We are continuing our Personal Foundations journey in this post by exploring our human workplace needs – the necessary ingredients essential to being fulfilled in the workplace. If you missed our previous posts in this series on leadership vision, values and identity, check those out as well as the accompanying Personal Foundations toolkit.
If COVID-19 has taught us anything, it is how deeply human our experience is in the workplace. To me, that’s good news. My firm belief is that the more that we can tap into our humanity, the more successful we can be both personally and professionally.
In fact, we’ve noticed in our work, coaching and training thousands of leaders worldwide, that the common thread between all people in the workplace lies in six human needs. When individuals, teams and employers can create an environment where most of our human needs are met, people will demonstrate remarkable levels of commitment.
Our Human Workplace Needs model is a pathway to tap into our deep humanity. It’s a framework to do three things:
- Number 1 – Understand what’s important to you individually.
- Number 2 – It’s a framework to create a healthy and aligned team environment.
- Number 3 – It’s a model to help nurture a more human organizational culture.
The 6 Cs of Human Workplace Needs
Connection with People
Connection is the first core need and so central to our humanity.
Everyone has this need. As with all other needs, we seek to fulfill it in either healthy or unhealthy ways.
Connection is about the need to feel loved and to belong. That may sound soft in most corporate workplaces, but it’s not.
In the context of a team, when people feel loved and feel like they belong, they trust others, will take more risks in conversations, and move faster with less drama and politics.
Certainty as a Result of Safety
This is the second Human Workplace Need and includes both physical and psychological safety.
In many organizations, like those in manufacturing or mining, physical safety has long been a priority. In today’s pandemic and post-pandemic environment, there is a need in all organizations to keep people physically safe.
Certainty is also about psychological safety. Organizational behavioral scientist Amy Edmondson of Harvard first introduced the concept of “team psychological safety” and defined it as “a shared belief held by members of a team that the team is safe for interpersonal risk taking.”
When people find certainty due to both physical and psychological safety on a team, they will take more risk – expressing different opinions, making decisions in the face of conflicting information and asking for cross-functional help when complexity increases.
Contributions are Valued
At the end of the day, people want to know that they have a voice and that they will be heard. People want to feel and believe that they matter. Without this need being met, people rarely feel a sense of commitment to a leader, team or organization.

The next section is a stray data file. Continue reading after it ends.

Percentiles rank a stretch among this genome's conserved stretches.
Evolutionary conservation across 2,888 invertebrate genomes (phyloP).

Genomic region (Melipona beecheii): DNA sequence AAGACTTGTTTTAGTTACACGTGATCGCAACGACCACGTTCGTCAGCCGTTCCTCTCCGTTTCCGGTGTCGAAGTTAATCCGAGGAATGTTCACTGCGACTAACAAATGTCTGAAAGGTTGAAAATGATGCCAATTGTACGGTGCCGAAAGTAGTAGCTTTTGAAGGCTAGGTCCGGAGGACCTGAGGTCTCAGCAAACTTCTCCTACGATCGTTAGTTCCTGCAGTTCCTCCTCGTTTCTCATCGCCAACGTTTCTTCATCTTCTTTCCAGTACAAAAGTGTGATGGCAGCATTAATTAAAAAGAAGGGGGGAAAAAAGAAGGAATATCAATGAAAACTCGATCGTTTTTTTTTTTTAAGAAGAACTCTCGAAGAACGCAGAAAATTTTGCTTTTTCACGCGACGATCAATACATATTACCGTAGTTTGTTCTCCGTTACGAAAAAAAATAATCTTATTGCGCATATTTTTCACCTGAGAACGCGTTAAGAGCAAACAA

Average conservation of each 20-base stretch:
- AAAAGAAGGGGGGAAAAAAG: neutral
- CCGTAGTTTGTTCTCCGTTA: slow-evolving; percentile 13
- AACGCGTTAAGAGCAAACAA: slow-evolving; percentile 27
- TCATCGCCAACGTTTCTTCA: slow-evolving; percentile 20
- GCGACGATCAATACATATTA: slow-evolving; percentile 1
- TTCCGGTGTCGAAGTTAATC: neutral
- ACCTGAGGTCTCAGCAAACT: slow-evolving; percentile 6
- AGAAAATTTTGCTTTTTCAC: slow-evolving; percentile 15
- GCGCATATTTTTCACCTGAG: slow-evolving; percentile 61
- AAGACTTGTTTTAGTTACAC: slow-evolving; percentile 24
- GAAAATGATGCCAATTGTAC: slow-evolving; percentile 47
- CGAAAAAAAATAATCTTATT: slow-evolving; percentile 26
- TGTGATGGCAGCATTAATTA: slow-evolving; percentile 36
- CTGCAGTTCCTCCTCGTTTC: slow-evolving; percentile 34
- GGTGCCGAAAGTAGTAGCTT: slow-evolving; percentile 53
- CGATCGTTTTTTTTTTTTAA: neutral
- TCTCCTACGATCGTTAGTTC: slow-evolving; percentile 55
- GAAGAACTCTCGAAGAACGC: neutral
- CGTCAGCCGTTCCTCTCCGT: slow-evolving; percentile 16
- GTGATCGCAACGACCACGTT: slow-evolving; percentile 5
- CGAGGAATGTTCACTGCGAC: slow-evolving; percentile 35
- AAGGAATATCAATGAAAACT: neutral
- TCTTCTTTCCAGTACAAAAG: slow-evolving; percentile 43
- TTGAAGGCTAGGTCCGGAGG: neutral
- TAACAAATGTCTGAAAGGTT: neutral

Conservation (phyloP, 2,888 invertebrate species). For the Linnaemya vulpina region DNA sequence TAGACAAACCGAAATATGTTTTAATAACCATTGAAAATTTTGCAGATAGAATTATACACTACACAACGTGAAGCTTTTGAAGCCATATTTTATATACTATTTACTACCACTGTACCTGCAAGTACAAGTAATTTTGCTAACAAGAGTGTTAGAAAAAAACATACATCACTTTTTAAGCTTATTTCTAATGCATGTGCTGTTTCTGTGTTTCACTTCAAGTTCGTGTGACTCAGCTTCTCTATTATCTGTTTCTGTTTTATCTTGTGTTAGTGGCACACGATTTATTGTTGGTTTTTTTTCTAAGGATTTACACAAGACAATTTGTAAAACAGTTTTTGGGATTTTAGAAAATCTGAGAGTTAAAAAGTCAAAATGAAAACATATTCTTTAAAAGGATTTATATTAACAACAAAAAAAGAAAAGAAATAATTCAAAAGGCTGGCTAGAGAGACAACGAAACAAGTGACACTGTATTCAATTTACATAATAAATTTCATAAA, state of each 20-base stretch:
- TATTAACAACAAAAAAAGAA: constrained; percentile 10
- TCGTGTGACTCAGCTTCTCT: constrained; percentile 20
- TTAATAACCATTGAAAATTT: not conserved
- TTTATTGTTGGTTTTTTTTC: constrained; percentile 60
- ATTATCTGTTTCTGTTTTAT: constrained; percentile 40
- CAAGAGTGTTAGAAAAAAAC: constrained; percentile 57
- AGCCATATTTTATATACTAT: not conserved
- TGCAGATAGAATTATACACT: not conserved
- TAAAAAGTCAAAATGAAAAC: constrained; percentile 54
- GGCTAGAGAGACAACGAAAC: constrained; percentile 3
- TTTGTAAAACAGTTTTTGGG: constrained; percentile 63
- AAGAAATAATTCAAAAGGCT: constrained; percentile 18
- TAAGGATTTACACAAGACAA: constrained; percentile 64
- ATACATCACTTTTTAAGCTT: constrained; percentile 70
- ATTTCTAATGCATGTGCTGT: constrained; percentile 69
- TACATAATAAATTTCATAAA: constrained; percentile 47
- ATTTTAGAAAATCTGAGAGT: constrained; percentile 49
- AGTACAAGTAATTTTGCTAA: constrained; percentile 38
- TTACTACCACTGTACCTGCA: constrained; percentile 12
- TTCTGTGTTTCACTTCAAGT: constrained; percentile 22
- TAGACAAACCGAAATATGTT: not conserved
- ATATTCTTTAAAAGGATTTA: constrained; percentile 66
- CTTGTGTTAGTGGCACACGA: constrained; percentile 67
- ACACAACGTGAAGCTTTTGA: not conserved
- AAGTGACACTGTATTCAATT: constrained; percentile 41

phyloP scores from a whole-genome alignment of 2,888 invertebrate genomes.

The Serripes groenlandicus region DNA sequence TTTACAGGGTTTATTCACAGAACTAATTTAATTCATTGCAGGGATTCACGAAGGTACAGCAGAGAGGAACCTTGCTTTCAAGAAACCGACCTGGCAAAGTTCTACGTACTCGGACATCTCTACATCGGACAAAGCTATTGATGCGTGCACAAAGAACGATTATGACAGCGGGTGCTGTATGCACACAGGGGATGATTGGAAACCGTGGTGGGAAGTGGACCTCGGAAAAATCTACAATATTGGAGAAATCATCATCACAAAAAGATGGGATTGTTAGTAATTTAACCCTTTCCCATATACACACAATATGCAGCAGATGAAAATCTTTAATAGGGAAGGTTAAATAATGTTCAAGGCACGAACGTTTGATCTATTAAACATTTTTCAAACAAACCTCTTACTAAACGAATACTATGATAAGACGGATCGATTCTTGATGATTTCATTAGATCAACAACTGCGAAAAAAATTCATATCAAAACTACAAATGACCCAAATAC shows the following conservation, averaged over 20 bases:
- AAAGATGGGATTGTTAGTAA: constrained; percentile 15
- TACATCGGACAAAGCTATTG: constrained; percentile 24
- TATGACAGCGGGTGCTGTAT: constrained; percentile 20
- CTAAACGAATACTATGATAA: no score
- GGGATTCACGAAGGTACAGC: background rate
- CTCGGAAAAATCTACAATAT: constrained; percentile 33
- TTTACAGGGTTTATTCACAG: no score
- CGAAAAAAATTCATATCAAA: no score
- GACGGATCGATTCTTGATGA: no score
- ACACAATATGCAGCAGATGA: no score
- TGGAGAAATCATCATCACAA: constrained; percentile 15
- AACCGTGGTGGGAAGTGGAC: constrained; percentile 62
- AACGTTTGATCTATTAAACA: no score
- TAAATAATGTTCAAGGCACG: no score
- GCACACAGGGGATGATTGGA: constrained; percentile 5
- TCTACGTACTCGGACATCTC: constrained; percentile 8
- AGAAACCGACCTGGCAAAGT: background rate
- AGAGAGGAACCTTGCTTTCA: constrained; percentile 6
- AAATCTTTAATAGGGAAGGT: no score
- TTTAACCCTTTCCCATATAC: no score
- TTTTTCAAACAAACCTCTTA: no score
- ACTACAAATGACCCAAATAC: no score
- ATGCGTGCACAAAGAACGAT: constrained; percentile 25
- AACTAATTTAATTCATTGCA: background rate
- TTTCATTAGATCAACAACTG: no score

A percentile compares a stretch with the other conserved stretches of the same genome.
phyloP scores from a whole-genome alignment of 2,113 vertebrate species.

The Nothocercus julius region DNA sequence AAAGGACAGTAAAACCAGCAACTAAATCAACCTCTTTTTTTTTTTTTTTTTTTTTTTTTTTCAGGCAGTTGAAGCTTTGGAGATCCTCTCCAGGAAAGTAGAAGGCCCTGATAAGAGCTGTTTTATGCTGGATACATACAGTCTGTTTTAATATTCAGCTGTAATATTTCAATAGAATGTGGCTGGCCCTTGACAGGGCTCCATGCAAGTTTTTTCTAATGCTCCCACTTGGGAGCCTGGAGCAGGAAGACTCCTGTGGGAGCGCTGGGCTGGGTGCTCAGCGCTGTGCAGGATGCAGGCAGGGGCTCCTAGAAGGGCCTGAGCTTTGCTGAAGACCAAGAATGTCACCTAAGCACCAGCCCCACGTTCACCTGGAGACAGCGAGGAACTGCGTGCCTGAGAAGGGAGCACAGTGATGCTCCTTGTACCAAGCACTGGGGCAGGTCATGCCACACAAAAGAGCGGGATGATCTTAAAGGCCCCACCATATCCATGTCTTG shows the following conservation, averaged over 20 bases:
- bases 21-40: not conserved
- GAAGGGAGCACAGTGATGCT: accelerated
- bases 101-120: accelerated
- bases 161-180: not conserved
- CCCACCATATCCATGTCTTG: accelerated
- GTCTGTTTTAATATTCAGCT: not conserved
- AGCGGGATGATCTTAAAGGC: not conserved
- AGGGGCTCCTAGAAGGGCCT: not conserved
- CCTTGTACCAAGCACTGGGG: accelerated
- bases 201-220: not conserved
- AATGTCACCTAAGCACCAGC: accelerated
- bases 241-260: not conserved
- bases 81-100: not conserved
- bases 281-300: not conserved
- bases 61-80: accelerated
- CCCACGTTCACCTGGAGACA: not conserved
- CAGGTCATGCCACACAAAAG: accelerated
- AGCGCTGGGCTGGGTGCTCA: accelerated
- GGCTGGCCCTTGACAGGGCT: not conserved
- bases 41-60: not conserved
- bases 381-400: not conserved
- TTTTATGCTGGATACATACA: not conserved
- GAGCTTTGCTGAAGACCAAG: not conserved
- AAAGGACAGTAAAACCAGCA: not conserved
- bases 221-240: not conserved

When team members value each other’s contributions, they listen to understand, draw each other into conversations and focus on alignment, not agreement – meaning, they ensure voices are heard and move forward even if they disagree with each other.
Clarity of the What and How
Clarity of the what refers to understanding performance expectations.
Clarity of the how refers to understanding behavioral expectations.
Teams that have clarity:
- Understand their singular purpose and how their purpose differs from any other team in the organization.
- They know their objectives and key results.
- They align on key decisions and actions at the end of meetings.
- They have norms that guide their interactions.
Challenge and Growth
As human beings, we are either growing or dying.
Unfortunately, many corporate environments suck the soul out of us.
It doesn’t have to be that way.
When we create a work environment that fosters growth, we tap into this core human workplace need which leads to true fulfillment.
Teams that thrive in this area create opportunities to learn from each other instead of being protective of their functional areas of the business. They expect a lot, and they tolerate very little. Team members challenge each other and provide each other with regular feedback and feedforward.
Imagine what would happen if people could connect their work to making a bigger impact in this world.
What if you could do well, and also do good for humanity, and for our community?
Business can be a means to making a positive contribution to our communities.
Even if your business doesn’t embrace that concept, you can use your platform as a leader and individual to make a difference in others’ lives.
On teams that meet this need for community impact, team members put team and organizational results above their own individual and functional needs. They lose sleep over concerns about their customer’s businesses, rather than their own, and they consider their impact on their local and global community.
Identify Your Human Workplace Needs
The more we can tap into our human workplace needs, the better equipped we’ll be to create a healthy, aligned and more human workplace.
To support you along the way, download the Personal Foundations Toolkit below to identify your key needs and those of the stakeholders around you.